Palestinians on Sunday marked 14 years since the death of iconic leader Yasser Arafat, with current leader Mahmoud Abbas denouncing a US-Israel “conspiracy” to implement a nascent peace plan in the West Bank and Gaza.
Abbas, Arafat’s successor as Palestinian Authority president, laid a wreath at the tomb in Ramallah in the West Bank, flanked by senior PA officials.
After paying tribute to Arafat as “the leader of the nation and the leader of the martyrs,” Abbas went on to accuse Israel and the United States of seeking to sabotage Palestinian statehood through a peace plan that President Donald Trump calls “the ultimate deal.”
“There is an American conspiracy through the ultimate agreement and the Israelis are conspiring to implement it,” he said.
Abbas suspended diplomatic contact with Washington following Trump’s 2017 recognition of Jerusalem as capital of Israel.
Palestinians claim the eastern part of the city as the capital of their future state.
Abbas added that the Hamas terrorist group, his bitter rival which rules the Gaza Strip, was also hindering the cause.
“Another plot, by Hamas, aims to disrupt the establishment of an independent Palestinian state,” he said.
Hamas seized control of Gaza from Abbas’s Palestinian Authority in a 2007 near civil war.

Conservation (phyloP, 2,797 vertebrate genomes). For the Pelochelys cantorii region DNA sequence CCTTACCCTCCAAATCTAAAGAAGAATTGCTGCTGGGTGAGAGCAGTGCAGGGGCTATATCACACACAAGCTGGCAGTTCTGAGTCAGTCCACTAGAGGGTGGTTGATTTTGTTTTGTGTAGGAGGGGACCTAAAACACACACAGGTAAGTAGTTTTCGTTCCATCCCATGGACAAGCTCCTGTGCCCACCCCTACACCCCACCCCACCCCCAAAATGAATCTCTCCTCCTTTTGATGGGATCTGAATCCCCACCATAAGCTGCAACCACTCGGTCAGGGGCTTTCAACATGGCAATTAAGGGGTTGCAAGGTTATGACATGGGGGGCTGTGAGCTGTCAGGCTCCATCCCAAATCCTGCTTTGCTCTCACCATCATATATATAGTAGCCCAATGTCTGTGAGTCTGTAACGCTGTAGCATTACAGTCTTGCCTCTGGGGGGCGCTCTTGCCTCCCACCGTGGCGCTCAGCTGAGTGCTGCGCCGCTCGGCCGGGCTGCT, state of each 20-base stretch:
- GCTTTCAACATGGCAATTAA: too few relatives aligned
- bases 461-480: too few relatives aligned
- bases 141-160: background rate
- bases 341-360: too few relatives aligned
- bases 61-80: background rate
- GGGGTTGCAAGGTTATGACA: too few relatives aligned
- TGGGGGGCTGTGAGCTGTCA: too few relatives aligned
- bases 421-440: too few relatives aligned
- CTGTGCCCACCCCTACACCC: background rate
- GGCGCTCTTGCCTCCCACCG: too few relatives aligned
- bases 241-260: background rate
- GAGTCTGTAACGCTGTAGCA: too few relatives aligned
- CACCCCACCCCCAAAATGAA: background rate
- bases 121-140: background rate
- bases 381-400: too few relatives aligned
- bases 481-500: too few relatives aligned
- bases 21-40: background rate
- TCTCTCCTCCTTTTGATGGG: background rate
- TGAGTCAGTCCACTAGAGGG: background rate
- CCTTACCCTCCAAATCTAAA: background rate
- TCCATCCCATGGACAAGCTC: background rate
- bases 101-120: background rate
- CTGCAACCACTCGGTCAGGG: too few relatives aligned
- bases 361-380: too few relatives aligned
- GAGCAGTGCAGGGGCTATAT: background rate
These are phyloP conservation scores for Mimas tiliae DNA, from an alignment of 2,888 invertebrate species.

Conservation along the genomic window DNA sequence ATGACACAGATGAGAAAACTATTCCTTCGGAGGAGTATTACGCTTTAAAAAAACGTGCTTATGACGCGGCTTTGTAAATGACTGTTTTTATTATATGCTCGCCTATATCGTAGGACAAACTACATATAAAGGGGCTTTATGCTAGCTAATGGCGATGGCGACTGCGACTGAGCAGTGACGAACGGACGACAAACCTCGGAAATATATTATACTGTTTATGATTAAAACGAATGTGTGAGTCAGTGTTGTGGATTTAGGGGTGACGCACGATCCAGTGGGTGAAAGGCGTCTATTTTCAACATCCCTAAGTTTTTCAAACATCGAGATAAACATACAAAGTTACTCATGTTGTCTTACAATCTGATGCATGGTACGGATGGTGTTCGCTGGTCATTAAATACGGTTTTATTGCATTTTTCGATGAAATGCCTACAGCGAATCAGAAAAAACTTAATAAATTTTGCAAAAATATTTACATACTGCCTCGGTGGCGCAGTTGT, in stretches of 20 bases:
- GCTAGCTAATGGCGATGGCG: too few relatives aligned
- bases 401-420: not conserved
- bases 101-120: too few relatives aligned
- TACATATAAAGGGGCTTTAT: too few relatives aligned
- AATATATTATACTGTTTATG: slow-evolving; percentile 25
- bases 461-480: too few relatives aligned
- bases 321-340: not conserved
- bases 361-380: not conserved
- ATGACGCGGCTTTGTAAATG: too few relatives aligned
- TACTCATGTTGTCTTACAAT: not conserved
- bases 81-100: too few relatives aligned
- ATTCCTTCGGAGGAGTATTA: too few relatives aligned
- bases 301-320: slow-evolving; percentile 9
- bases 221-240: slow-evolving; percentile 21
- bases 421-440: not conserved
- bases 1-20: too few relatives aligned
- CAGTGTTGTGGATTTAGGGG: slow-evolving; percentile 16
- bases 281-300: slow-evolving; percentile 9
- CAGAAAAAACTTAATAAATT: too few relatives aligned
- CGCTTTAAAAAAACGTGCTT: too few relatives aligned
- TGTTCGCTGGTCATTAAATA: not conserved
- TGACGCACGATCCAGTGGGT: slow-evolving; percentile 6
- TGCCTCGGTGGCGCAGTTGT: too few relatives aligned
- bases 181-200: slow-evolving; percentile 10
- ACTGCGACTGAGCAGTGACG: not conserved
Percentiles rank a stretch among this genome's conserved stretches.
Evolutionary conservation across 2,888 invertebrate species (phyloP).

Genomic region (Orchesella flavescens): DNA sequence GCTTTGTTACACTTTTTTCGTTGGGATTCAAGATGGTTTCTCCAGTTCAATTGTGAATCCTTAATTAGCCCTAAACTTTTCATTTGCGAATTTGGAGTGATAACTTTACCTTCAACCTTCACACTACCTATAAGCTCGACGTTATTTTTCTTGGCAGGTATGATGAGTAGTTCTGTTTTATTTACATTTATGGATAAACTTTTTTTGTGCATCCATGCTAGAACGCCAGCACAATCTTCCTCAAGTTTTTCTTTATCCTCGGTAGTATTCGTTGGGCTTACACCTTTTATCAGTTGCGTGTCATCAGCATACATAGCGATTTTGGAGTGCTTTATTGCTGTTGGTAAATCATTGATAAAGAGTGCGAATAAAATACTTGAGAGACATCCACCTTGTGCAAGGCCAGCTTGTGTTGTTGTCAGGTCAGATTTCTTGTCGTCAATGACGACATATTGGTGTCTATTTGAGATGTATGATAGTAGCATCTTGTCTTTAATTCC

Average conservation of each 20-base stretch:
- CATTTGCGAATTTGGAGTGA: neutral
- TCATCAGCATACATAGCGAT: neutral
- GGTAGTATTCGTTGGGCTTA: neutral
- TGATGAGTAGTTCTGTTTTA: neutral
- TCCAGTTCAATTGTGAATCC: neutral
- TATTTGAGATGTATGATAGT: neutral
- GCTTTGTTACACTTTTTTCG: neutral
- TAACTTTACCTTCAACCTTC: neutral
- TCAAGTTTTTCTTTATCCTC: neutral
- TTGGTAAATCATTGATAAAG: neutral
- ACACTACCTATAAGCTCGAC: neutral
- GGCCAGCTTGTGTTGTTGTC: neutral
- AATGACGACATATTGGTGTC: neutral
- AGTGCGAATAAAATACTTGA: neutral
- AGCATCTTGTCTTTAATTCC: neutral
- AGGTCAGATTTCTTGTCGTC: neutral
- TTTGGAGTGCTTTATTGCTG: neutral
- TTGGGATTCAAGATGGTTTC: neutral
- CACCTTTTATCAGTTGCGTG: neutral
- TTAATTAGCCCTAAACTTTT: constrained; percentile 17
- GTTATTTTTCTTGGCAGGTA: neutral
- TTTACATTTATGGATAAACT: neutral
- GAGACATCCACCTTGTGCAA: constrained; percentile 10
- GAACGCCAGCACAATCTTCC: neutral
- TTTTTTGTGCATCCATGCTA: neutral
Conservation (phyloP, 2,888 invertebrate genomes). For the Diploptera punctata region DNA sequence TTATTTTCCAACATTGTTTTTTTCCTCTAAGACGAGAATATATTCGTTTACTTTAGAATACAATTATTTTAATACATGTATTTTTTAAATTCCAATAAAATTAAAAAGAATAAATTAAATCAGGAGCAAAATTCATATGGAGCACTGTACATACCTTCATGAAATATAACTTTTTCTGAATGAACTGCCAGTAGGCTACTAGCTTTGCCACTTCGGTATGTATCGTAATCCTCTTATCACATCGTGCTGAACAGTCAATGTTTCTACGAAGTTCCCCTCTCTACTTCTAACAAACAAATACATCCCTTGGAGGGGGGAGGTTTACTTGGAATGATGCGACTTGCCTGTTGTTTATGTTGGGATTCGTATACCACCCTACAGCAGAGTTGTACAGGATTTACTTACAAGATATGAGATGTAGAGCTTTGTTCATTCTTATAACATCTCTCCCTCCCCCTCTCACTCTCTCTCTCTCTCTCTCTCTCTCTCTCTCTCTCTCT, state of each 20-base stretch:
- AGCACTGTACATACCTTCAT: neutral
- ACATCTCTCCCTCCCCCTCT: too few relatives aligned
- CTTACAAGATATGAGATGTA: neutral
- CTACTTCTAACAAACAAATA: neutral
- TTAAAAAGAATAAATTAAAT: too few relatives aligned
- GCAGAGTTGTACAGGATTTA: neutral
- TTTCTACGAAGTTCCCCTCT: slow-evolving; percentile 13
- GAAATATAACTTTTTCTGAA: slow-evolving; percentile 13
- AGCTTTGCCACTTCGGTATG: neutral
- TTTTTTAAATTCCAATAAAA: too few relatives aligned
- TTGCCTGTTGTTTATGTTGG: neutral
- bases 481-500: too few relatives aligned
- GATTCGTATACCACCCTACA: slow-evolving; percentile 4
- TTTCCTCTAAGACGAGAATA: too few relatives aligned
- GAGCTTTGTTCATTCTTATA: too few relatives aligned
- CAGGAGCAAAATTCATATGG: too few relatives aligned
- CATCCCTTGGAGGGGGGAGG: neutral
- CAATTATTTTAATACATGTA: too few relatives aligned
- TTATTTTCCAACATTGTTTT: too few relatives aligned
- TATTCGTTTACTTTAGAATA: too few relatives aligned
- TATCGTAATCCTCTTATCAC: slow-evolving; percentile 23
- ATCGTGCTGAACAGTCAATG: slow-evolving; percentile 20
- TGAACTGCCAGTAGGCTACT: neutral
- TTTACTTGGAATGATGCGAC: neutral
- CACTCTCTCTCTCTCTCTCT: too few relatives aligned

Multiple reconciliation attempts aimed at restoring the PA to power in Gaza have failed.
In recent weeks, Abbas has been angered by indirect truce negotiations between Hamas and Israel, mediated by the United Nations and Egypt, that have bypassed the PA.
Arafat, who for decades embodied the violent struggle for independence, died at the age of 75 in a French hospital on November 11, 2004, with fellow Palestinians accusing Israel of having poisoned him.
The Israeli government firmly denies the allegation.
Arafat rose to become the leader of the Palestinian movement after the creation of Israel, leading an armed struggle against it in which thousands died.
Decades later, he ostensibly disavowed violence and famously shook hands with late prime minister Yitzhak Rabin on the White House lawn, although the peace the Oslo accords were supposed to bring never fully materialized. Israelis widely blame him for orchestrating the suicide-bombing onslaught of the Second Intifada in 2000-2003.
Arafat’s body was exhumed for tests in 2012, but a subsequent French investigation found no proof of poisoning.
Swiss experts, however, said they found high levels of radioactive polonium on his personal effects.